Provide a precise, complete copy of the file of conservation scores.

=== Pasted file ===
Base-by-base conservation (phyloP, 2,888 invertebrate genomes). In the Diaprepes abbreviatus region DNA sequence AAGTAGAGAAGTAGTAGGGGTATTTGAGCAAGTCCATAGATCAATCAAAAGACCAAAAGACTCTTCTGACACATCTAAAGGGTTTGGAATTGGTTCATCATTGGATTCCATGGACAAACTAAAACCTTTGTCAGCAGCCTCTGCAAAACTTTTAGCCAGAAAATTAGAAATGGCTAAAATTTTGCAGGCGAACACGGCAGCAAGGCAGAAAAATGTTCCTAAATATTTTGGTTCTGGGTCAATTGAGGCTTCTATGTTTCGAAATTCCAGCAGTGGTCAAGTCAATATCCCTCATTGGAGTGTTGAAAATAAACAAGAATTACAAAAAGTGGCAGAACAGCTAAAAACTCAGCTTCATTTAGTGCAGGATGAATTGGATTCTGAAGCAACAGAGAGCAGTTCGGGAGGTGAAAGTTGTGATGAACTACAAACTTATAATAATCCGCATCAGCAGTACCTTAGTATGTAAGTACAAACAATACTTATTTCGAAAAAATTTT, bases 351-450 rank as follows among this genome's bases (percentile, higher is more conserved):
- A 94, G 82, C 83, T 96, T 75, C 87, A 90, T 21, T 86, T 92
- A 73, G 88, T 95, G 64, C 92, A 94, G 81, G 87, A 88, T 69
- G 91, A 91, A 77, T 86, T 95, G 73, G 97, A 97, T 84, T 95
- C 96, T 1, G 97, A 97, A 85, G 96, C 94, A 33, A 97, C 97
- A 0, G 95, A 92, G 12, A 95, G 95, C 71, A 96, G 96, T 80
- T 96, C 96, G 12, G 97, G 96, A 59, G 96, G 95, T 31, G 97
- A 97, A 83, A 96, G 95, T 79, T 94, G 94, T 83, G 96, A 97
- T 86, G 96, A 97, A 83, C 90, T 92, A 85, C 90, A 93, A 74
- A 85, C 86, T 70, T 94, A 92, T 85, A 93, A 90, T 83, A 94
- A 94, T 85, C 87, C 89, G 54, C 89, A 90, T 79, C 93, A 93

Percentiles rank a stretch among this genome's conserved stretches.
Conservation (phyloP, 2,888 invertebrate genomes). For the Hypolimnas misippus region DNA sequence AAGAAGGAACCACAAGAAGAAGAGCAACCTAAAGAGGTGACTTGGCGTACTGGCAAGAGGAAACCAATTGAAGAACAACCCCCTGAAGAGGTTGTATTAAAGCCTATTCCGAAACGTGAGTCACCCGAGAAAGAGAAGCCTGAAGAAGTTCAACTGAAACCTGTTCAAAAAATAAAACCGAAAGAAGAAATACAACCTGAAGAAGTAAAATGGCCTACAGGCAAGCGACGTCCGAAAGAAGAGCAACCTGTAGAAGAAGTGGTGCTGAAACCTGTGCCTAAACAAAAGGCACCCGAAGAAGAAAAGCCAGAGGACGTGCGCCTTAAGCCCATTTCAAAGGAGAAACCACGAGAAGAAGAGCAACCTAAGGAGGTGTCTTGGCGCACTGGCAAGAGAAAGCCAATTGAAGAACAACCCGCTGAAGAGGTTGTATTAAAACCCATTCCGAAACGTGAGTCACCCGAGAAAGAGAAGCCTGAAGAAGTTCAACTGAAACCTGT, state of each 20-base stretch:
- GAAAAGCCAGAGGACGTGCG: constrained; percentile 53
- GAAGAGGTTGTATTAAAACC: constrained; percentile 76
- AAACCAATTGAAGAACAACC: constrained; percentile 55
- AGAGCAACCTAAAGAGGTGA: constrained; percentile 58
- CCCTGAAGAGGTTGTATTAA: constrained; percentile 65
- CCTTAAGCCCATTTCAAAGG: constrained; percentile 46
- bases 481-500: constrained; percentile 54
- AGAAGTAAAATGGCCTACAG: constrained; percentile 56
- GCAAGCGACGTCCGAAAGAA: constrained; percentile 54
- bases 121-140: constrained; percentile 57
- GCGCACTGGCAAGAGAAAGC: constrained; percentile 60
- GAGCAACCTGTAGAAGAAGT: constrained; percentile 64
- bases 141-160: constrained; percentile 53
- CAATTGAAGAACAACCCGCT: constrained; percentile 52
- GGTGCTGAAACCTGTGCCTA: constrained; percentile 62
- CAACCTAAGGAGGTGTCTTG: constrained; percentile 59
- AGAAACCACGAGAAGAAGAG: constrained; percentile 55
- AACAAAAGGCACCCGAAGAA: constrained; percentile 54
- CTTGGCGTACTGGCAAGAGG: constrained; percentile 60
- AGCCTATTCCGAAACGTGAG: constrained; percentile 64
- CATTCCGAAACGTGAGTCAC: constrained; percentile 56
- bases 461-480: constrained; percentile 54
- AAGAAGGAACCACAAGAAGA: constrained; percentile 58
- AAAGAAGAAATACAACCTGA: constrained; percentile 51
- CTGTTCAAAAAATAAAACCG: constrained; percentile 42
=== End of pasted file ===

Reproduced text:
Base-by-base conservation (phyloP, 2,888 invertebrate genomes). In the Diaprepes abbreviatus region DNA sequence AAGTAGAGAAGTAGTAGGGGTATTTGAGCAAGTCCATAGATCAATCAAAAGACCAAAAGACTCTTCTGACACATCTAAAGGGTTTGGAATTGGTTCATCATTGGATTCCATGGACAAACTAAAACCTTTGTCAGCAGCCTCTGCAAAACTTTTAGCCAGAAAATTAGAAATGGCTAAAATTTTGCAGGCGAACACGGCAGCAAGGCAGAAAAATGTTCCTAAATATTTTGGTTCTGGGTCAATTGAGGCTTCTATGTTTCGAAATTCCAGCAGTGGTCAAGTCAATATCCCTCATTGGAGTGTTGAAAATAAACAAGAATTACAAAAAGTGGCAGAACAGCTAAAAACTCAGCTTCATTTAGTGCAGGATGAATTGGATTCTGAAGCAACAGAGAGCAGTTCGGGAGGTGAAAGTTGTGATGAACTACAAACTTATAATAATCCGCATCAGCAGTACCTTAGTATGTAAGTACAAACAATACTTATTTCGAAAAAATTTT, bases 351-450 rank as follows among this genome's bases (percentile, higher is more conserved):
- A 94, G 82, C 83, T 96, T 75, C 87, A 90, T 21, T 86, T 92
- A 73, G 88, T 95, G 64, C 92, A 94, G 81, G 87, A 88, T 69
- G 91, A 91, A 77, T 86, T 95, G 73, G 97, A 97, T 84, T 95
- C 96, T 1, G 97, A 97, A 85, G 96, C 94, A 33, A 97, C 97
- A 0, G 95, A 92, G 12, A 95, G 95, C 71, A 96, G 96, T 80
- T 96, C 96, G 12, G 97, G 96, A 59, G 96, G 95, T 31, G 97
- A 97, A 83, A 96, G 95, T 79, T 94, G 94, T 83, G 96, A 97
- T 86, G 96, A 97, A 83, C 90, T 92, A 85, C 90, A 93, A 74
- A 85, C 86, T 70, T 94, A 92, T 85, A 93, A 90, T 83, A 94
- A 94, T 85, C 87, C 89, G 54, C 89, A 90, T 79, C 93, A 93

Percentiles rank a stretch among this genome's conserved stretches.
Conservation (phyloP, 2,888 invertebrate genomes). For the Hypolimnas misippus region DNA sequence AAGAAGGAACCACAAGAAGAAGAGCAACCTAAAGAGGTGACTTGGCGTACTGGCAAGAGGAAACCAATTGAAGAACAACCCCCTGAAGAGGTTGTATTAAAGCCTATTCCGAAACGTGAGTCACCCGAGAAAGAGAAGCCTGAAGAAGTTCAACTGAAACCTGTTCAAAAAATAAAACCGAAAGAAGAAATACAACCTGAAGAAGTAAAATGGCCTACAGGCAAGCGACGTCCGAAAGAAGAGCAACCTGTAGAAGAAGTGGTGCTGAAACCTGTGCCTAAACAAAAGGCACCCGAAGAAGAAAAGCCAGAGGACGTGCGCCTTAAGCCCATTTCAAAGGAGAAACCACGAGAAGAAGAGCAACCTAAGGAGGTGTCTTGGCGCACTGGCAAGAGAAAGCCAATTGAAGAACAACCCGCTGAAGAGGTTGTATTAAAACCCATTCCGAAACGTGAGTCACCCGAGAAAGAGAAGCCTGAAGAAGTTCAACTGAAACCTGT, state of each 20-base stretch:
- GAAAAGCCAGAGGACGTGCG: constrained; percentile 53
- GAAGAGGTTGTATTAAAACC: constrained; percentile 76
- AAACCAATTGAAGAACAACC: constrained; percentile 55
- AGAGCAACCTAAAGAGGTGA: constrained; percentile 58
- CCCTGAAGAGGTTGTATTAA: constrained; percentile 65
- CCTTAAGCCCATTTCAAAGG: constrained; percentile 46
- bases 481-500: constrained; percentile 54
- AGAAGTAAAATGGCCTACAG: constrained; percentile 56
- GCAAGCGACGTCCGAAAGAA: constrained; percentile 54
- bases 121-140: constrained; percentile 57
- GCGCACTGGCAAGAGAAAGC: constrained; percentile 60
- GAGCAACCTGTAGAAGAAGT: constrained; percentile 64
- bases 141-160: constrained; percentile 53
- CAATTGAAGAACAACCCGCT: constrained; percentile 52
- GGTGCTGAAACCTGTGCCTA: constrained; percentile 62
- CAACCTAAGGAGGTGTCTTG: constrained; percentile 59
- AGAAACCACGAGAAGAAGAG: constrained; percentile 55
- AACAAAAGGCACCCGAAGAA: constrained; percentile 54
- CTTGGCGTACTGGCAAGAGG: constrained; percentile 60
- AGCCTATTCCGAAACGTGAG: constrained; percentile 64
- CATTCCGAAACGTGAGTCAC: constrained; percentile 56
- bases 461-480: constrained; percentile 54
- AAGAAGGAACCACAAGAAGA: constrained; percentile 58
- AAAGAAGAAATACAACCTGA: constrained; percentile 51
- CTGTTCAAAAAATAAAACCG: constrained; percentile 42